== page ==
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Hay Fever


Have you noticed that covering of yellow on every surface outside? It is the yellow pollen from pine and it's playing havoc with people suffering with hay fever. Hay fever affects one in every 5 of us causing a recurrent runny, stuffy, itchy nose, frequent sneezing and sometimes itchy, red eyes. 


Half of sufferers just have symptoms during the spring. This seasonal allergic rhinitis (hay fever) is usually triggered by pollen. If you are suffering symptoms in the early spring, this indicates a tree pollen allergy. If you have symptoms in late spring and summer this might indicate that you are more allergic to grass and weed pollens. However, good old Auckland weather means that the pollen release is overlapping and the season itself is ill-defined.


It’s easy to get confused between a cold and hay fever as the symptoms are very similar. The main difference is that with hay fever the mucus from your nose is more watery, and you will sneeze more.


There are two main ways to treat hay fever:


* Reducing contact with the allergen (if possible!)

* Medicines such as antihistamine tablets, nasal sprays, decongestants and eye drops.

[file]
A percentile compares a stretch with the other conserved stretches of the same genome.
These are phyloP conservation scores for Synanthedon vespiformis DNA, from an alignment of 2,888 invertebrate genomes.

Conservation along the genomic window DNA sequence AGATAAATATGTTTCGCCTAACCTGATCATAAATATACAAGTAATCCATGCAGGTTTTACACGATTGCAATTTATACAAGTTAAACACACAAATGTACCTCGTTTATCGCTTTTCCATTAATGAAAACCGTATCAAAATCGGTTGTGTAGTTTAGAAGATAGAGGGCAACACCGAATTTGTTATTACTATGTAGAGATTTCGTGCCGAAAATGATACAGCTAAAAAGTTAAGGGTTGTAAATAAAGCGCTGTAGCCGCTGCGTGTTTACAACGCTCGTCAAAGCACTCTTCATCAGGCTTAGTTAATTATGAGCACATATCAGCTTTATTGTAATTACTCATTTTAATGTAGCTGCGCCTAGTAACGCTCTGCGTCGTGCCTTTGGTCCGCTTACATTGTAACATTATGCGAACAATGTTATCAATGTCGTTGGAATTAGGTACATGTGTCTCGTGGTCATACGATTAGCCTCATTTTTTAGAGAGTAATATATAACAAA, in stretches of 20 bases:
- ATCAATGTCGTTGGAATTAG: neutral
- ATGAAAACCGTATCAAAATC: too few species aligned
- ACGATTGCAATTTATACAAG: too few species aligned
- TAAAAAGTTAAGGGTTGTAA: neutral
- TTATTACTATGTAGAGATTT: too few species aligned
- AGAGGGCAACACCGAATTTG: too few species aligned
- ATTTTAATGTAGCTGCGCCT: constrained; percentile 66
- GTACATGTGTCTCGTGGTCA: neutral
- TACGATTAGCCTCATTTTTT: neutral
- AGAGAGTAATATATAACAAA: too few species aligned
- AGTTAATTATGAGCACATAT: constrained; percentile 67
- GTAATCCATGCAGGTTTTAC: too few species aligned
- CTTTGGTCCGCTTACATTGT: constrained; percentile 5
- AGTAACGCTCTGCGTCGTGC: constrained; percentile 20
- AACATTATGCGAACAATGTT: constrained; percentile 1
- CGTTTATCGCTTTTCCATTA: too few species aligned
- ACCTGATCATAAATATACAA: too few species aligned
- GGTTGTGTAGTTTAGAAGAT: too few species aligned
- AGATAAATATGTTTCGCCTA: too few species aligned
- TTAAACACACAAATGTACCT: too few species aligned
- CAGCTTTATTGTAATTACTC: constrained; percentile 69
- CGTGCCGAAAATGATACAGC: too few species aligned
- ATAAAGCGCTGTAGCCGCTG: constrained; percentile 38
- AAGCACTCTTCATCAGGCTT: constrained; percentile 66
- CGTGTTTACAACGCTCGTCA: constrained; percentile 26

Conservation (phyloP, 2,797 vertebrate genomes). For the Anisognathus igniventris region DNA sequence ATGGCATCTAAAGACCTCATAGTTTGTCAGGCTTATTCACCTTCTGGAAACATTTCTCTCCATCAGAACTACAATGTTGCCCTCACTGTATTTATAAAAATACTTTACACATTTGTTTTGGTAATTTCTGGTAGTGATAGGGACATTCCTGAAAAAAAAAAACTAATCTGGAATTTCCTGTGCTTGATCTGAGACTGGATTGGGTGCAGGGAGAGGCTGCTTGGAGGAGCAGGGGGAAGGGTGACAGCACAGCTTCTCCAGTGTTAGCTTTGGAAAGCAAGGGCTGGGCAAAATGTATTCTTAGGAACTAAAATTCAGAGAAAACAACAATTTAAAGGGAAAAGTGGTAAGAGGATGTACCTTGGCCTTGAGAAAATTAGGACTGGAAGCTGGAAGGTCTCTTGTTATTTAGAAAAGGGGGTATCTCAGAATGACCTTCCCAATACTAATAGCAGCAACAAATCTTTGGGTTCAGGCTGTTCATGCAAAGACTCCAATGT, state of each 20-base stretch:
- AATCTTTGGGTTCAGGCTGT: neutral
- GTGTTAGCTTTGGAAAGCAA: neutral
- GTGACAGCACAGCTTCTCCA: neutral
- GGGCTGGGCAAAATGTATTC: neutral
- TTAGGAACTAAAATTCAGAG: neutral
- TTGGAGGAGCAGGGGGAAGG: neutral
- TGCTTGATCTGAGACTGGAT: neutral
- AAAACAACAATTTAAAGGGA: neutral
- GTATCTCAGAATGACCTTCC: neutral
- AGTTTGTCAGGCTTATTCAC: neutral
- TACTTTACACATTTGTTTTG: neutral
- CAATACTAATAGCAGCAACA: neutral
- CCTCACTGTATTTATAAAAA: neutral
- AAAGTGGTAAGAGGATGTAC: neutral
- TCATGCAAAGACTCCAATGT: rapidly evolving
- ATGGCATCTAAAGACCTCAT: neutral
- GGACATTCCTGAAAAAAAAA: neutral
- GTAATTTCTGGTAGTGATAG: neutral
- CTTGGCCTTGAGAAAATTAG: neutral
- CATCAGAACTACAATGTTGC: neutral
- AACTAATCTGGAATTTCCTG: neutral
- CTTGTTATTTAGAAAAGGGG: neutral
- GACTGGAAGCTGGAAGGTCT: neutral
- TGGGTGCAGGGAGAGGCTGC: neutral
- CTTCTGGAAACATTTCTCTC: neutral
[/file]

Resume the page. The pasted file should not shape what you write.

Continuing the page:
Avoiding pollen is difficult but you might be able to avoid going outside when pollen counts are high; for instance, in the morning or on windy days. As tempting as it is to get your clothes and bedding aired, using a drier will prevent the materials from picking up pollen.


Non-sedating antihistamines are often useful in helping with symptoms of hay fever. They relieve your runny nose as well as itching and sneezing symptoms.  Antihistamines come as tablets, liquids, nose sprays and eye drops.


Decongestant tablets can be used to unblock your nose, but they should not be used for more than a few days at a time. Using them for longer can make your blocked nose even worse (rebound congestion)


For people with moderate to severe hay fever, an anti-inflammatory corticosteriod nasal spray is a wise choice and is actually considered the gold star treatment if you continually suffer from the symptoms of a blocked nose. They take a few days to work and actually a couple of weeks to get the full effect. They need to be used regularly (every day) throughout your hay fever season to be most effective.


So spring is coming, it’s time to get out there and smell the roses. But if you are a hay fever sufferer.... perhaps just sit back and enjoy the sunshine instead!

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